Big Chicken #438
September 08, 2017
We eat a lot of chicken. But we didn't used to. What changed? In part, what changed was the discovery that antibiotics could build a bigger, better chicken. Now, the big chicken may be suffering the results of too much medicine. This week, we hear from science journalist Maryn McKenna about her new book "Big Chicken: The Incredible Story of How Antibiotics Created Modern Agriculture and Changed the Way the World Eats." We'll also hear from zoonotic disease specialist Tara Smith about the challenges scientists face trying to get out of the lab and into the pigpen.
- Maryn McKenna
- Tara Smith
Maryn McKenna is an independent journalist and author who specializes in public health, global health and food policy. She has written three books: "Superbug: The Fatal Menace of MRSA"; "Beating Back the Devil: On the Front Lines with Disease Detectives of the Epidemic Intelligence Service"; and her newest book "Big Chicken: The Incredible Story of How Antibiotics Created Modern Agriculture and Changed the Way the World Eats.". She is a contributor at National Geographic, where she also helped launch the award-winning food site The Plate, and a Senior Fellow at the Schuster Institute for Investigative Journalism at Brandeis University. She is one of the stars of the 2014 documentary Resistance, and her 2015 TED Talk, "What do we do when antibiotics don't work any more?", has been viewed 1.4 million times and translated into 30 languages.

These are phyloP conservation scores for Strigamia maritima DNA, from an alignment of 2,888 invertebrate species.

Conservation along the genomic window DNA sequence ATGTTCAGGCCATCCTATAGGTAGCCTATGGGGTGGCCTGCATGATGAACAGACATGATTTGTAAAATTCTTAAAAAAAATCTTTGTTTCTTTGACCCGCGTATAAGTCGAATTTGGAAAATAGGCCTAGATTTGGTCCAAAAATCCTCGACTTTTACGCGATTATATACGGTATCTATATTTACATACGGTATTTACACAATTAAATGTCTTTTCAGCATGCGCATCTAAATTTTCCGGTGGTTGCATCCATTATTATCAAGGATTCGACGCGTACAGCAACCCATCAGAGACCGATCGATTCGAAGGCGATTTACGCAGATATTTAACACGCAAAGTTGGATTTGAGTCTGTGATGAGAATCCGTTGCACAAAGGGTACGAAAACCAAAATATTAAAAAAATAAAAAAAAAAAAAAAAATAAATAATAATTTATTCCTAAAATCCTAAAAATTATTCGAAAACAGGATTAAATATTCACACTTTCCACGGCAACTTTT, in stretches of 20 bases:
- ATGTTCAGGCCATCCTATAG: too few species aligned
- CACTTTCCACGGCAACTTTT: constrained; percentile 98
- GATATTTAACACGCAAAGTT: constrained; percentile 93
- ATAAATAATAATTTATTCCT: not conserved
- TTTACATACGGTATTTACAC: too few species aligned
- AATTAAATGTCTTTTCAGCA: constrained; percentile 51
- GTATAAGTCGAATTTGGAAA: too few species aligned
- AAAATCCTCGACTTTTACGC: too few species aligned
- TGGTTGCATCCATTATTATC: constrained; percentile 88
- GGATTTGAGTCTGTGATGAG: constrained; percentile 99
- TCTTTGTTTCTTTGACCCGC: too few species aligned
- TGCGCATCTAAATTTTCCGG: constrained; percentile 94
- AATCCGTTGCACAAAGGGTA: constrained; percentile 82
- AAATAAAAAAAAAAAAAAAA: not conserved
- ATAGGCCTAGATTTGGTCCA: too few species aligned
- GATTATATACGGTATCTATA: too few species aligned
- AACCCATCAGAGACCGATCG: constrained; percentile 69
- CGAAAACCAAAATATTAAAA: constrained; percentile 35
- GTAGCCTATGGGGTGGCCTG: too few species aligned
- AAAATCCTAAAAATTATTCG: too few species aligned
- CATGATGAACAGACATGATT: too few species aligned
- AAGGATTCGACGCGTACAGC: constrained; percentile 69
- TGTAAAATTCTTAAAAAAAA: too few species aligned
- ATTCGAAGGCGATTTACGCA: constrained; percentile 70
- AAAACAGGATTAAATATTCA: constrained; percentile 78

Tara Smith is an Associate Professor of Biostatistics, Environmental Health Sciences and Epidemiology at Kent State University. An Ohio native, she previously was a tenured Associate Professor in the Department of Epidemiology at the University of Iowa, College of Public Health, where she directed the College's Center for Emerging Infectious Diseases. Her research focuses on zoonotic infections, and she has done pioneering research in the field. She has published over 50 peer-reviewed papers and book chapters. She has presented her research at numerous national and international platforms, including talks on Capitol Hill on the topic of agriculture and antibiotic resistance. Her work has been profiled in many publications, including Science, Nature, and The New York Times.
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